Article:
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(a) General rule. For the purpose of attacking the character for truthfulness of a witness:
(1) Evidence that a witness other than an accused has been convicted of a crime shall be admitted subject to the provisions of Code Section 24-4-403 if the crime was punishable by death or imprisonment in excess of one year under the law under which the witness was convicted and evidence that an accused has been convicted of such a crime shall be admitted if the court determines that the probative value of admitting the evidence outweighs its prejudicial effect to the accused; or
(2) Evidence that any witness has been convicted of a crime shall be admitted regardless of the punishment, if it readily can be determined that establishing the elements of such crime required proof or admission of an act of dishonesty or making a false statement.
(b) Time limit. Evidence of a conviction under this Code section shall not be admissible if a period of more than ten years has elapsed since the date of the conviction or of the release of the witness from the confinement imposed for such conviction, whichever is the later date, unless the court determines, in the interests of justice, that the probative value of the conviction supported by specific facts and circumstances substantially outweighs its prejudicial effect. However, evidence of a conviction more than ten years old, as calculated in this subsection, shall not be admissible unless the proponent gives to the adverse party sufficient advance written notice of intent to use such evidence to provide the adverse party with a fair opportunity to contest the use of such evidence.
(c) Effect of pardon, annulment, certificate of rehabilitation, or discharge from a first offender program. Evidence of a final adjudication of guilt and subsequent discharge under any first offender statute shall not be used to impeach any witness and evidence of a conviction shall not be admissible under this Code section if:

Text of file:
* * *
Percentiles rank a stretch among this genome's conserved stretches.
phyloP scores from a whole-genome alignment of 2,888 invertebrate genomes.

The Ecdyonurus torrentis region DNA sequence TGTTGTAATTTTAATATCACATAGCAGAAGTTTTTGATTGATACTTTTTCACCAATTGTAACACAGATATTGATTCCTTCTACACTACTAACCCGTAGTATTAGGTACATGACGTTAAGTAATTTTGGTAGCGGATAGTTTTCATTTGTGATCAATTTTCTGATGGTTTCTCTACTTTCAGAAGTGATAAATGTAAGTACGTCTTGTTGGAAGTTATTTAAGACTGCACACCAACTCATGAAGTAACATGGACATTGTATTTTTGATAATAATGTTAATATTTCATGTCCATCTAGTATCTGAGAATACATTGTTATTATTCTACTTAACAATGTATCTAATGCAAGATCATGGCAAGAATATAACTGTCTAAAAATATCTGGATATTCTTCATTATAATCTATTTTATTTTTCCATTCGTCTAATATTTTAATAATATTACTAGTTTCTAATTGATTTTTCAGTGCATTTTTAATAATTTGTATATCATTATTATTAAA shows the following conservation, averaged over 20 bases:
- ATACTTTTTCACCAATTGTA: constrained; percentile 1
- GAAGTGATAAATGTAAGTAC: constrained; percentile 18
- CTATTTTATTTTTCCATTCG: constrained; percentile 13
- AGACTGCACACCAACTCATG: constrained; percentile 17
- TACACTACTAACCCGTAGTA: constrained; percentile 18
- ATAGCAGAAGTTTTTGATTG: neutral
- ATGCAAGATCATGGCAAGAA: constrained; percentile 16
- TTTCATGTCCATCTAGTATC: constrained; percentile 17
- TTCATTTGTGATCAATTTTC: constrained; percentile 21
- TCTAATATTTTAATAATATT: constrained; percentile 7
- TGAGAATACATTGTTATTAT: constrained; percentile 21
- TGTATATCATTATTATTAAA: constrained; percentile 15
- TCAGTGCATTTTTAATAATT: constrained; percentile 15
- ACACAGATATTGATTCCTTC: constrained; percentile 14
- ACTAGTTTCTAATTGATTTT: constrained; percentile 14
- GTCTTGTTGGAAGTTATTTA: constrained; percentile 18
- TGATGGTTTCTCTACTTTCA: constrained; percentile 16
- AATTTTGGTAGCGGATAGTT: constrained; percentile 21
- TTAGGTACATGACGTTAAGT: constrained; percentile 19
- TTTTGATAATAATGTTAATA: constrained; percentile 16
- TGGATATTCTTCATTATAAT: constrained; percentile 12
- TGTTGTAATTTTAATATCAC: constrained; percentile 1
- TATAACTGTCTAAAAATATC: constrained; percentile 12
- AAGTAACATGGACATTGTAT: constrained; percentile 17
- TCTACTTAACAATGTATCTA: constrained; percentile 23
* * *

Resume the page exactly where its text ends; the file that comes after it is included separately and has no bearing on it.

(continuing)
(1) The conviction has been the subject of a pardon, annulment, certificate of rehabilitation, or other equivalent procedure based on a finding of the rehabilitation of the person convicted, and that person has not been convicted of a subsequent crime which was punishable by death or imprisonment in excess of one year; or
(2) The conviction has been the subject of a pardon, annulment, or other equivalent procedure based on a finding of innocence.
(d) Nolo contendere pleas and juvenile adjudications. A conviction based on a plea of nolo contendere shall not be admissible to impeach any witness under this Code section. Evidence of juvenile adjudications shall not generally be admissible under this Code section. The court may, however, in a criminal proceeding allow evidence of a juvenile adjudication of a witness other than the accused if conviction of the offense would be admissible to attack the credibility of an adult and the court is satisfied that admission in evidence is necessary for a fair determination of the issue of guilt or innocence of the accused.
(e) Pendency of appeal. The pendency of an appeal shall not render evidence of a conviction inadmissible. Evidence of the pendency of an appeal shall be admissible.
Cite this article: FindLaw.com - Georgia Code Title 24. Evidence § 24-6-609 - last updated April 14, 2021 | https://codes.findlaw.com/ga/title-24-evidence/ga-code-sect-24-6-609.html
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